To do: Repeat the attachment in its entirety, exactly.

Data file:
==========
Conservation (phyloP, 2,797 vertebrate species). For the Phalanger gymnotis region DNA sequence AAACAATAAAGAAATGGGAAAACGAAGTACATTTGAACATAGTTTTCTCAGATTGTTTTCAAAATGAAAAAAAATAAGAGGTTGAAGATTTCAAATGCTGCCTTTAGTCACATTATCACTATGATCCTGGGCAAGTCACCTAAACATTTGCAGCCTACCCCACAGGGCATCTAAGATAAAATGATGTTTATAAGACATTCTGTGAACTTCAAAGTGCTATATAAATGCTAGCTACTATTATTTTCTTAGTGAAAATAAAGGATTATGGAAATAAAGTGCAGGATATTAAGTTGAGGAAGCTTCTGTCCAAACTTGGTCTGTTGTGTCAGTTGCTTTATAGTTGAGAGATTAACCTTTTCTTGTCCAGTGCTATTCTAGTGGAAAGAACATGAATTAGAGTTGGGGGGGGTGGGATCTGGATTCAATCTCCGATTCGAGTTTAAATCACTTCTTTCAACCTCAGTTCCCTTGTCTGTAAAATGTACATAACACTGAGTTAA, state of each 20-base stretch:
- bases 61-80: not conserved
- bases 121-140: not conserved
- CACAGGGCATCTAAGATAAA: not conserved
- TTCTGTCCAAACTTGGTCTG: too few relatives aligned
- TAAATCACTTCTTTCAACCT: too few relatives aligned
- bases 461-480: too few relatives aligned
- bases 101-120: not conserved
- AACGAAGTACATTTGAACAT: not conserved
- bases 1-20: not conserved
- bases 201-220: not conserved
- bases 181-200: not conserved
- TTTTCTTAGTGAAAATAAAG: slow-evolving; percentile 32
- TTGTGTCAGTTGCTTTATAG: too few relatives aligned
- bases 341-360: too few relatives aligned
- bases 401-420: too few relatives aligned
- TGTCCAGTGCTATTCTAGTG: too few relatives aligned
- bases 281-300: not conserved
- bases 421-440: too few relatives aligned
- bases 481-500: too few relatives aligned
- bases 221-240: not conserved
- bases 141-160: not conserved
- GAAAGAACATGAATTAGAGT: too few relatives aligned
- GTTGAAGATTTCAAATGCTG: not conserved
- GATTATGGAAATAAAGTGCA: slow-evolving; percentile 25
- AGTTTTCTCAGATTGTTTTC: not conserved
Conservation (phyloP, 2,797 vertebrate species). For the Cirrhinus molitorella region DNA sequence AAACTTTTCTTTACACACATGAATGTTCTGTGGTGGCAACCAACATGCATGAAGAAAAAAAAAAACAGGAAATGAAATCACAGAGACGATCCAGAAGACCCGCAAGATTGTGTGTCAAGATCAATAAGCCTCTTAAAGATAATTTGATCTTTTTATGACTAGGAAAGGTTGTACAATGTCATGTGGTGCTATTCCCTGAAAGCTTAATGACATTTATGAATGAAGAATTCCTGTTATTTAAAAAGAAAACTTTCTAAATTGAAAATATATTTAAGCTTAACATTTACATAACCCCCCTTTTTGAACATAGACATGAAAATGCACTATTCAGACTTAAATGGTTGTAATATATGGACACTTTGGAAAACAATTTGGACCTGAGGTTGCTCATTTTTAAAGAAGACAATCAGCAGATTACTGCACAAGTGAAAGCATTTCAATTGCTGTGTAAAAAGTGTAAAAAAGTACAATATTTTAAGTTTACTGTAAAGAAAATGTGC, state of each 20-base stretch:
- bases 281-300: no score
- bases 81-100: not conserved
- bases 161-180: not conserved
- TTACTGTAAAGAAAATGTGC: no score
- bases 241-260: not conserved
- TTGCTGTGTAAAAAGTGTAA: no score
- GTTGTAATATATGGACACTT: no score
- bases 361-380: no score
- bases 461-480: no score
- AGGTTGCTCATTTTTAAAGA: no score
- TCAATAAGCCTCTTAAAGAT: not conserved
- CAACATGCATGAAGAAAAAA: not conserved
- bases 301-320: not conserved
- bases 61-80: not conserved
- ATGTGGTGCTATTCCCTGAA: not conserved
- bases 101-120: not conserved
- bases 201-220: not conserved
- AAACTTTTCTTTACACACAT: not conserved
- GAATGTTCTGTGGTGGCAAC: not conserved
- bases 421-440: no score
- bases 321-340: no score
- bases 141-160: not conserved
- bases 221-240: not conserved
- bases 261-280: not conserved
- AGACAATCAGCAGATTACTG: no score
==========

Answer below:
Conservation (phyloP, 2,797 vertebrate species). For the Phalanger gymnotis region DNA sequence AAACAATAAAGAAATGGGAAAACGAAGTACATTTGAACATAGTTTTCTCAGATTGTTTTCAAAATGAAAAAAAATAAGAGGTTGAAGATTTCAAATGCTGCCTTTAGTCACATTATCACTATGATCCTGGGCAAGTCACCTAAACATTTGCAGCCTACCCCACAGGGCATCTAAGATAAAATGATGTTTATAAGACATTCTGTGAACTTCAAAGTGCTATATAAATGCTAGCTACTATTATTTTCTTAGTGAAAATAAAGGATTATGGAAATAAAGTGCAGGATATTAAGTTGAGGAAGCTTCTGTCCAAACTTGGTCTGTTGTGTCAGTTGCTTTATAGTTGAGAGATTAACCTTTTCTTGTCCAGTGCTATTCTAGTGGAAAGAACATGAATTAGAGTTGGGGGGGGTGGGATCTGGATTCAATCTCCGATTCGAGTTTAAATCACTTCTTTCAACCTCAGTTCCCTTGTCTGTAAAATGTACATAACACTGAGTTAA, state of each 20-base stretch:
- bases 61-80: not conserved
- bases 121-140: not conserved
- CACAGGGCATCTAAGATAAA: not conserved
- TTCTGTCCAAACTTGGTCTG: too few relatives aligned
- TAAATCACTTCTTTCAACCT: too few relatives aligned
- bases 461-480: too few relatives aligned
- bases 101-120: not conserved
- AACGAAGTACATTTGAACAT: not conserved
- bases 1-20: not conserved
- bases 201-220: not conserved
- bases 181-200: not conserved
- TTTTCTTAGTGAAAATAAAG: slow-evolving; percentile 32
- TTGTGTCAGTTGCTTTATAG: too few relatives aligned
- bases 341-360: too few relatives aligned
- bases 401-420: too few relatives aligned
- TGTCCAGTGCTATTCTAGTG: too few relatives aligned
- bases 281-300: not conserved
- bases 421-440: too few relatives aligned
- bases 481-500: too few relatives aligned
- bases 221-240: not conserved
- bases 141-160: not conserved
- GAAAGAACATGAATTAGAGT: too few relatives aligned
- GTTGAAGATTTCAAATGCTG: not conserved
- GATTATGGAAATAAAGTGCA: slow-evolving; percentile 25
- AGTTTTCTCAGATTGTTTTC: not conserved
Conservation (phyloP, 2,797 vertebrate species). For the Cirrhinus molitorella region DNA sequence AAACTTTTCTTTACACACATGAATGTTCTGTGGTGGCAACCAACATGCATGAAGAAAAAAAAAAACAGGAAATGAAATCACAGAGACGATCCAGAAGACCCGCAAGATTGTGTGTCAAGATCAATAAGCCTCTTAAAGATAATTTGATCTTTTTATGACTAGGAAAGGTTGTACAATGTCATGTGGTGCTATTCCCTGAAAGCTTAATGACATTTATGAATGAAGAATTCCTGTTATTTAAAAAGAAAACTTTCTAAATTGAAAATATATTTAAGCTTAACATTTACATAACCCCCCTTTTTGAACATAGACATGAAAATGCACTATTCAGACTTAAATGGTTGTAATATATGGACACTTTGGAAAACAATTTGGACCTGAGGTTGCTCATTTTTAAAGAAGACAATCAGCAGATTACTGCACAAGTGAAAGCATTTCAATTGCTGTGTAAAAAGTGTAAAAAAGTACAATATTTTAAGTTTACTGTAAAGAAAATGTGC, state of each 20-base stretch:
- bases 281-300: no score
- bases 81-100: not conserved
- bases 161-180: not conserved
- TTACTGTAAAGAAAATGTGC: no score
- bases 241-260: not conserved
- TTGCTGTGTAAAAAGTGTAA: no score
- GTTGTAATATATGGACACTT: no score
- bases 361-380: no score
- bases 461-480: no score
- AGGTTGCTCATTTTTAAAGA: no score
- TCAATAAGCCTCTTAAAGAT: not conserved
- CAACATGCATGAAGAAAAAA: not conserved
- bases 301-320: not conserved
- bases 61-80: not conserved
- ATGTGGTGCTATTCCCTGAA: not conserved
- bases 101-120: not conserved
- bases 201-220: not conserved
- AAACTTTTCTTTACACACAT: not conserved
- GAATGTTCTGTGGTGGCAAC: not conserved
- bases 421-440: no score
- bases 321-340: no score
- bases 141-160: not conserved
- bases 221-240: not conserved
- bases 261-280: not conserved
- AGACAATCAGCAGATTACTG: no score